After The Close - The U.S. stock market put in a mixed performance today. At the close of trading, the Dow Jones Industrial Average was down 13 points; the broader S&P 500 Index was up five points; and the NASDAQ was higher by 21 points. Market breadth was favorable, as advancers outpaced decliners on the NYSE. From a sector perspective, the utilities, energy, and basic materials issues displayed leadership, while the healthcare and financial stocks lost ground.
There were no major economic news items reported today, and tomorrow will be a light day, as well. However, on Wednesday, we will get a look at the export and import prices for the month of December. In addition, wholesale inventories for the month of November will be released. Meanwhile, for traders watching the commodity markets, the EIA will post its latest weekly crude oil inventory numbers.
Elsewhere, few corporations delivered quarterly profit reports today. However, shares of Kohl’s (KSS) moved up in response to better-than-anticipated sales numbers. In contrast, shares of GoPro (GPRO) sank after the action camera company tempered its outlook. The corporate news should pick up shortly, as the fourth-quarter earnings season commences. In fact, some major banks are slated to weigh in with their numbers in just a few days.
Technically, the stock market seems to be holding up reasonably well, as we embark on a new year. However, it is likely a bit early to tell how the year, as a whole, will shape up. – Adam Rosner
At the time of this article’s writing, the author did not have positions in any of the companies mentioned.
Before The Bell - Fresh off of an historic run in 2017, which saw the Dow Jones Industrial Average finish higher in each month of the year for the first time and the other major equities set and break records at a breakneck pace, the bulls were at it again during the first trading week of 2018. In fact, it was the best start to the year for the Dow 30 and the tech-heavy NASDAQ since 2006 and the fastest beginning for the broader S&P 500 Index since 2010. For the abbreviated four-day stretch of trading, the Dow 30, the NASDAQ, and the S&P 500 booked respective advances of 2.3%, 3.4%, and 2.6%, with each index finishing at a record level. The headline event was the Dow crossing the 25,000 level early in the week.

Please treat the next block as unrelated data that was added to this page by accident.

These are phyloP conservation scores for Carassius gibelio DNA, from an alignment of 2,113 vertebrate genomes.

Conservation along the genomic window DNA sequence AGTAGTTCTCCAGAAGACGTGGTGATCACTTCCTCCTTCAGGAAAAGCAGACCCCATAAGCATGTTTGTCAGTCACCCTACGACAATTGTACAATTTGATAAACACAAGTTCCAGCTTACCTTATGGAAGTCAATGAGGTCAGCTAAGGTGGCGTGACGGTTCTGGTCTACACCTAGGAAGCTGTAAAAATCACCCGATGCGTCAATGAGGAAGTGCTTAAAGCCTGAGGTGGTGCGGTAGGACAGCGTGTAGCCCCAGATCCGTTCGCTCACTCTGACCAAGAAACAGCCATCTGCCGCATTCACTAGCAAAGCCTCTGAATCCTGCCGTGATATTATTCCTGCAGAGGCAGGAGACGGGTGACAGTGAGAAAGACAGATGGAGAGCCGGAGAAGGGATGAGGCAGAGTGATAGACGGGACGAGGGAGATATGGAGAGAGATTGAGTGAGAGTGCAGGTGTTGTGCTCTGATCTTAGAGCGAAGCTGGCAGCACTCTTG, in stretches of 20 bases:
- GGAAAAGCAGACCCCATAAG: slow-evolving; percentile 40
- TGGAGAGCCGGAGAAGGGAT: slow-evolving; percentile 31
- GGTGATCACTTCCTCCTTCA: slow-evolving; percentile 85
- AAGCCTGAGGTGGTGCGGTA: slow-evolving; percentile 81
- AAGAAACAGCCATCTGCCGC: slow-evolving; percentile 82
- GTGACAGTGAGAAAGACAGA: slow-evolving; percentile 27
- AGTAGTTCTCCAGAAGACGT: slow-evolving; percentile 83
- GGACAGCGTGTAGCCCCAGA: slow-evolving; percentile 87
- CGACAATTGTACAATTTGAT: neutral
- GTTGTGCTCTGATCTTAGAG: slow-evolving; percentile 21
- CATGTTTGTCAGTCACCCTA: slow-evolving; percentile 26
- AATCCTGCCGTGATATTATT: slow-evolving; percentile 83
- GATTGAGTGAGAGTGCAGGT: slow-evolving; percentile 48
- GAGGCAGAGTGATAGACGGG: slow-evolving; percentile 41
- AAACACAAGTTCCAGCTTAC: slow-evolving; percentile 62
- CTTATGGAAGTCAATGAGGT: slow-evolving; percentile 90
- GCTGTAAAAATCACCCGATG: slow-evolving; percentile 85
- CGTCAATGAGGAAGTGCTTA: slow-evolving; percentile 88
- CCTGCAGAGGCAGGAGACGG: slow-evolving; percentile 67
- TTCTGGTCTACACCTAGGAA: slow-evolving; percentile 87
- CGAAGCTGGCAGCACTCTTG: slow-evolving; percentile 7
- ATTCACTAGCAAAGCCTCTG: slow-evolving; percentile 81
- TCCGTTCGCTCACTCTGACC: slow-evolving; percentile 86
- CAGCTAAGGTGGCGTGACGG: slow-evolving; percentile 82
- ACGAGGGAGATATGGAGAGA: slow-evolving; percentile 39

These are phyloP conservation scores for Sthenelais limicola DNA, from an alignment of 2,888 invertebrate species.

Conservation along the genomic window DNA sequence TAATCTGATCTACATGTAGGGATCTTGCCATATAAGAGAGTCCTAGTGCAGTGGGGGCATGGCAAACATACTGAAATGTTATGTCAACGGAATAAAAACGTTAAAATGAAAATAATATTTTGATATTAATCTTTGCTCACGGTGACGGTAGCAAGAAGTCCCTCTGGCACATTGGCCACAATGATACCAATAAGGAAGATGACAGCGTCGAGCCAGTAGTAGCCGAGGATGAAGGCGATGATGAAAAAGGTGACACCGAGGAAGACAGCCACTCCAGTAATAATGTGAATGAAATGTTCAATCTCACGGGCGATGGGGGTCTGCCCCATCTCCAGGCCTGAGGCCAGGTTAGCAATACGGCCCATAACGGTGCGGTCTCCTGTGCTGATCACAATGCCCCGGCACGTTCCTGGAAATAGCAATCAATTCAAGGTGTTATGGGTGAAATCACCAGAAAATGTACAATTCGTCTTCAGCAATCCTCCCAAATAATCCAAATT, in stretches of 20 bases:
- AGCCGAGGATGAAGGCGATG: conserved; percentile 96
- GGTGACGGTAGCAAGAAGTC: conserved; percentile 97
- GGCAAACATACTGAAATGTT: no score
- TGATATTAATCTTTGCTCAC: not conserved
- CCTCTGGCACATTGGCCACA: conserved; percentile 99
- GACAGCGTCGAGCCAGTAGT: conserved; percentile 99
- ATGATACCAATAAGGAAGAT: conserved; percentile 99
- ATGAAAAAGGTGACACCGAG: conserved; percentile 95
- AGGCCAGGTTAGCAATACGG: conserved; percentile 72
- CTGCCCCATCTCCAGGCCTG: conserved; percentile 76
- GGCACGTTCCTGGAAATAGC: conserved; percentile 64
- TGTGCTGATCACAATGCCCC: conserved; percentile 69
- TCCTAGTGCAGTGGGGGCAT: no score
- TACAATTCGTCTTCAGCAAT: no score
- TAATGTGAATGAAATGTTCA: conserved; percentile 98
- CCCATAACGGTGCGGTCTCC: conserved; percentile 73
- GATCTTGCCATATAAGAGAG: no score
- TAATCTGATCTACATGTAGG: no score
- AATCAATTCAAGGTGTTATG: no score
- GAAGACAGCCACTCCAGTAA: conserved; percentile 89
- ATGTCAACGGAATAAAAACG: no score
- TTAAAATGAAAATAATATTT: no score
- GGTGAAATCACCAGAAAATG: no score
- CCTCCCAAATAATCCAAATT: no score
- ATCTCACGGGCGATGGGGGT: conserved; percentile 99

Many of the same catalysts that were in place in 2017 have spilled over into the New Year, most notably the euphoria on Wall Street over the biggest corporate tax cut in decades. Wall Street is thrilled with the reduction in the U.S. corporate tax rate from 35% to 21%, with the feeling being that the low taxes and the numerous rollbacks in regulations last year will make American corporations more competitive in the world marketplaces. The tax cuts, along with a strengthening economy (more below), what looks like will be a more-dovish-than-expected Federal Reserve this year, and recent solid quarterly earnings—which are likely to get a further boost from the aforementioned tax cuts in 2018—are emboldening investors and has them pouring more money into equities, despite valuations looking further stretched.